Even after the verdict, the Subway tuna lawsuit still dominates the news cycle. Third lawsuit against tuna brought by Nilioma Amin and Karen Dhanova against changed tuna was rejected by the judge of the US District Court last week.
Subway Dissatisfied With The Court’s Decision
Earlier this year, residents of Alameda County filed a complaint alleging that they were tricked into paying more for tuna because they were led to believe that the Subway brand contained no animal-based fish at all.
There was no significant ruling on Subway tuna when the plaintiffs at UCLA used DNA barcode testing to indicate that the tunas collected from the southern California Subway outlets had chicken DNA, pig and bovine DNA, although no tuna samples had been discovered.
Subway, on the other hand, turned up and said that the fish included in the sandwiches was wild-caught tuna. The company’s legal counsel filed a motion the next month asking for the action to be dismissed with prejudice.
Dhanova and Amin’s accusations were rejected by US District Court Judge John S. Tigar, who determined that the lawsuit should be dropped since Dhanova could not provide strong evidence to support his assertions. The court also rejected the Plaintiffs’ claims that Subway was not selling 100% tuna, but was instead manipulating customers.
According to the firm, a sandwich contains mayonnaise and other contents, and any animal DNA found would come from the eggs used to make the mayonnaise. This reasoning persuaded Tiger. They also pointed out that their chefs use the same gloves, utensils, and other key gear to prepare several dishes, which may have resulted in some mismatching in the components.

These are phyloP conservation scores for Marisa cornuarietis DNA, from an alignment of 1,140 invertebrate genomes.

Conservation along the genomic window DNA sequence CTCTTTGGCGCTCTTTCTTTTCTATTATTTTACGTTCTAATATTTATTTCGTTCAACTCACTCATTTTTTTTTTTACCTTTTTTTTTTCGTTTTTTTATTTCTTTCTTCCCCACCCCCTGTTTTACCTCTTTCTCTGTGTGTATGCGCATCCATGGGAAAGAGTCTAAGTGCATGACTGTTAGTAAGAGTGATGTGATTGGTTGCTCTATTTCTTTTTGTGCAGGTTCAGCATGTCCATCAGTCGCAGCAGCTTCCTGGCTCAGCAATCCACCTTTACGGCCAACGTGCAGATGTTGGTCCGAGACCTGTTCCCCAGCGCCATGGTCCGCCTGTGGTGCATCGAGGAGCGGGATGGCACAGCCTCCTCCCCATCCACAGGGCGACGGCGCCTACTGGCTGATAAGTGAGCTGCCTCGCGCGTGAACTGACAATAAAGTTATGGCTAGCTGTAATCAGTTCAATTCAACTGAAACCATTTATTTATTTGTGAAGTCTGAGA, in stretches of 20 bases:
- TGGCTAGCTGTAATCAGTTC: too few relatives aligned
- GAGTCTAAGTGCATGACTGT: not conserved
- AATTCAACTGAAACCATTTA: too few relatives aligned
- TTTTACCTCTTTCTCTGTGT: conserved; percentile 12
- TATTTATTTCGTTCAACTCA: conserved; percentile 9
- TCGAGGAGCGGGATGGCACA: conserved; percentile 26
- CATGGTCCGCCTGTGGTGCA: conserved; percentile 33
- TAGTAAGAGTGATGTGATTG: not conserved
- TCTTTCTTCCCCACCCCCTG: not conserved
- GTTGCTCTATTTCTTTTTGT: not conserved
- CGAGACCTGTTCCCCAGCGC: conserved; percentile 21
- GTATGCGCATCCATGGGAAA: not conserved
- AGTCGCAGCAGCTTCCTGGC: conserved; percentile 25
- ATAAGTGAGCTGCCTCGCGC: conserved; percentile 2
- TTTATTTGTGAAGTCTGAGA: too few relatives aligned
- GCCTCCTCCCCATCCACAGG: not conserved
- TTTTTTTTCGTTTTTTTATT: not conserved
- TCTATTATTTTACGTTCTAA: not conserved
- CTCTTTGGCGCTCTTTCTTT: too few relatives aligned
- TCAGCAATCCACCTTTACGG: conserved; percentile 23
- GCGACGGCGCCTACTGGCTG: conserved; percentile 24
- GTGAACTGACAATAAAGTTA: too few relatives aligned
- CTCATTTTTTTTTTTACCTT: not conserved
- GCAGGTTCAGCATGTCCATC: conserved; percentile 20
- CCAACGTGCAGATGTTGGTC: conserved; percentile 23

There are several things that aren’t acceptable before the court, however, including that customers can only accept such offences to specific extents, so these arguments aren’t really genuine.
Marc C Goodman, a spokesman for Subway, closed his remarks by expressing disappointment with the court’s decision, which he said had harmed Subway’s reputation. He went on to say that although the court had agreed at the last minute to the Plaintiffs’ complaints, it is logical that the subway would continue to refer to its tuna as the tuna in its entirety.
Goodman further stated that they were confident in defeating the Plaintiffs‘ bogus charges one by one because the company could not allow the court to rule on a spurious claim of DNA tests without specifying the technique they favoured.
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